Tampa Bay, FL. Even with the recent international law enforcement “Operation Tovar” shutting down Cryptolocker operations, it appears the number one ransomware Trojan is back in business. A new strain of the infamous CryptoLocker has been found. The new Trojan does not rely on the 2048-bit RSA encryption and does not need any communication with a Command & Control server to work. It operates stand-alone, and the extensions of affected files are switched to .cryptolocker after encryption.
According to KnowBe4 CEO Stu Sjouwerman, “It looks like the Russian evil genius behind CryptoLocker, Evgeniy Mikhailovich Bogachev, has not been sitting still since the recent international law enforcement ‘Operation Tovar’. We predicted this would not keep ransomware variants from proliferating. This is why we are offering our customers payment of their ransom if they get hit after doing our Kevin Mitnick Security Awareness training. It may very well be the most effective safety net against ransomware.”
A post at the Fakebit blog shows the Trojan encrypts data on the affected computer, but uses an encryption method that is weaker than the original. If you are a malware expert and know how to reverse engineer code, it that can possibly be broken. In order to regain access to the locked files, analysis of this CryptoLocker spin-off instructs the victim to access a location in the Tor network to receive details about the ransom payment.
Judging by the choice of the encryption algorithm and the method for receiving payment, this CryptoLocker variant does encrypt all the files it can get its hands on, and by preying on assumptions regarding the CryptoLocker brand name, these miscreants could still make a profit as not many users will know how to decrypt their files.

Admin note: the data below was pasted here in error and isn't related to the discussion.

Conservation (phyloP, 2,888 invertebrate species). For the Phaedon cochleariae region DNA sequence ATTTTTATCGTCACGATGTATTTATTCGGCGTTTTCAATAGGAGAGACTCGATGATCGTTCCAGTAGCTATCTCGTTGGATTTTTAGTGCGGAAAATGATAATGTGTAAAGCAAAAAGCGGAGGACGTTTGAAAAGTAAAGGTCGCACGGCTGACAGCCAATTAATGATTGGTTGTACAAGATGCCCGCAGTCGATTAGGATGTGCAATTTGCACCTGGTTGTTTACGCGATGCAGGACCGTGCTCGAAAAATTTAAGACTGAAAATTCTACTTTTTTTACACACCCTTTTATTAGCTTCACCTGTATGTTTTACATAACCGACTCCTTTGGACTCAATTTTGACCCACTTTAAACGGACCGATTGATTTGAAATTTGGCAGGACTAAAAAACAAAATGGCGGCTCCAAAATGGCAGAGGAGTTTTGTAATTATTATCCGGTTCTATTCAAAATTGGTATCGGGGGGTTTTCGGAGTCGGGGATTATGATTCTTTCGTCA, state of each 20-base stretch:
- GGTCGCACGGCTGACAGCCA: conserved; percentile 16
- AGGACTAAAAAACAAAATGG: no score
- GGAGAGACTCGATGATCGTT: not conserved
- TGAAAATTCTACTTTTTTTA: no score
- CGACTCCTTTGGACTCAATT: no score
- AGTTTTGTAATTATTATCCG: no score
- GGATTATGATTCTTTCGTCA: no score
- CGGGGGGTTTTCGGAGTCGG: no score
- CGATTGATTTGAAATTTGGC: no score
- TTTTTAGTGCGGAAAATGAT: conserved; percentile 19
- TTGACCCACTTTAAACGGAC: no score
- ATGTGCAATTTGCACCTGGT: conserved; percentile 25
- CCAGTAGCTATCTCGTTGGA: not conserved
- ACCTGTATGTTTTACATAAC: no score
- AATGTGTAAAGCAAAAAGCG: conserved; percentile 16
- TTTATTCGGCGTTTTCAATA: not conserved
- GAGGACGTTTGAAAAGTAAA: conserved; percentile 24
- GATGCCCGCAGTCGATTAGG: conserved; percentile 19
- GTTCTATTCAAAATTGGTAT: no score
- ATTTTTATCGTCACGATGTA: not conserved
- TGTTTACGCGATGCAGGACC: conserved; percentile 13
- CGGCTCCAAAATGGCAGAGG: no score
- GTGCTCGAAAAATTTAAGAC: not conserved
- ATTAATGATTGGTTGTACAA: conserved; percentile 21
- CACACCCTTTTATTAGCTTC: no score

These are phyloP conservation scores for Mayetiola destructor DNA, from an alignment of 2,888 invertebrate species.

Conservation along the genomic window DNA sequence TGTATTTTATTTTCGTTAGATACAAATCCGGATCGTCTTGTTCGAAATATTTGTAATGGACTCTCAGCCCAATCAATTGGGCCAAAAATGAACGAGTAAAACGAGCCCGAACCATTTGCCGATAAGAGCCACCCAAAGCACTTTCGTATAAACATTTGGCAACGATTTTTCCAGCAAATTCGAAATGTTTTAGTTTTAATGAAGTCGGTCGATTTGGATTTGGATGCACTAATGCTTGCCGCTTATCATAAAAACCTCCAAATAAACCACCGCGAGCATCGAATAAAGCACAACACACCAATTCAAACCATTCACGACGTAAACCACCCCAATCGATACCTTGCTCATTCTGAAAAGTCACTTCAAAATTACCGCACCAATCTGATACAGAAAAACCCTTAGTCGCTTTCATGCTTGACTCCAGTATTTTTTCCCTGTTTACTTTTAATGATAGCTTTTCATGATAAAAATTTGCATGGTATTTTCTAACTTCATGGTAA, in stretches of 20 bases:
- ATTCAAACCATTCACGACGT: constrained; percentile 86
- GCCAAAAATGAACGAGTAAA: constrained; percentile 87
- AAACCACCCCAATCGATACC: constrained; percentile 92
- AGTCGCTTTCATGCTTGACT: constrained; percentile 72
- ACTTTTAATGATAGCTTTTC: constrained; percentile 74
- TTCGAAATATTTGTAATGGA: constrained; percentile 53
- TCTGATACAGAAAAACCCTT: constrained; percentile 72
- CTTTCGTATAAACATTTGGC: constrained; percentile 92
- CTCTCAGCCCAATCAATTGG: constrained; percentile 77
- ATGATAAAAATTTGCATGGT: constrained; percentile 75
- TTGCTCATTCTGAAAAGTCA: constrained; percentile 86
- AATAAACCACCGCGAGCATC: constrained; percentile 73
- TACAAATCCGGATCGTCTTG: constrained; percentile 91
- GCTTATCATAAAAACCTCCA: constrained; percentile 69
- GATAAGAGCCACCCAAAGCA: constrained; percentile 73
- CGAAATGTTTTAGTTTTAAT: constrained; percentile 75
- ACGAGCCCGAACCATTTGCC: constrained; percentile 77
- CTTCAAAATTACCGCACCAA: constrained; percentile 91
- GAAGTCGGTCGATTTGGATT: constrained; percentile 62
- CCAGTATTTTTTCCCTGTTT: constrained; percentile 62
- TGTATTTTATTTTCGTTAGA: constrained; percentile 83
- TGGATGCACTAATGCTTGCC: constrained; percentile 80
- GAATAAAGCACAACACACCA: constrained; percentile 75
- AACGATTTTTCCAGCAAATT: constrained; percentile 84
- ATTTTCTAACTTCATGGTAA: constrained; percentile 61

Sjouwerman also said, “More ransomware copycats will show their ugly heads this year. Law enforcement recommends not paying any ransom for two reasons: first to discourage the criminal practices, and second it’s uncertain if they will keep their end of the bargain and provide the decryption. While we agree, many companies may be forced to pay ransom if their backups failed rather than experience months or years of lost work. A great way to prevent files taken ransom is effective security awareness training.
For more information, visit www.KnowBe4.com
Stu Sjouwerman (pronounced “shower-man”) is the founder and CEO of KnowBe4, LLC, which provides web-based Security Awareness Training (employee security education and behavior management) to small and medium-sized enterprises. A data security expert with more than 30 years in the IT industry, Sjouwerman was the co-founder of Inc. 500 company Sunbelt Software, an award-winning anti-malware software company that he and his partner sold to GFI Software in 2010. Realizing that the human element of security was being seriously neglected, Sjouwerman decided to help entrepreneurs tackle cybercrime tactics through advanced security awareness training. KnowBe4 services hundreds of customers in a variety of industries, including highly-regulated fields such as healthcare, finance and insurance and is experiencing explosive growth with a surge of 427% in 2013 alone. Sjouwerman is the author of four books, with his latest being Cyberheist: The Biggest Financial Threat Facing American Businesses.
About Kevin Mitnick
Kevin Mitnick is an internationally recognized computer security expert with extensive experience in exposing the vulnerabilities of complex operating systems and telecommunications devices. He gained notoriety as a highly skilled hacker who penetrated some of the most resilient computer systems ever developed. Today, Mitnick is renowned as an information security consultant and speaker, and has authored three books, including The New York Times best seller Ghost in the Wires. His latest endeavor is a collaboration with KnowBe4, LLC.
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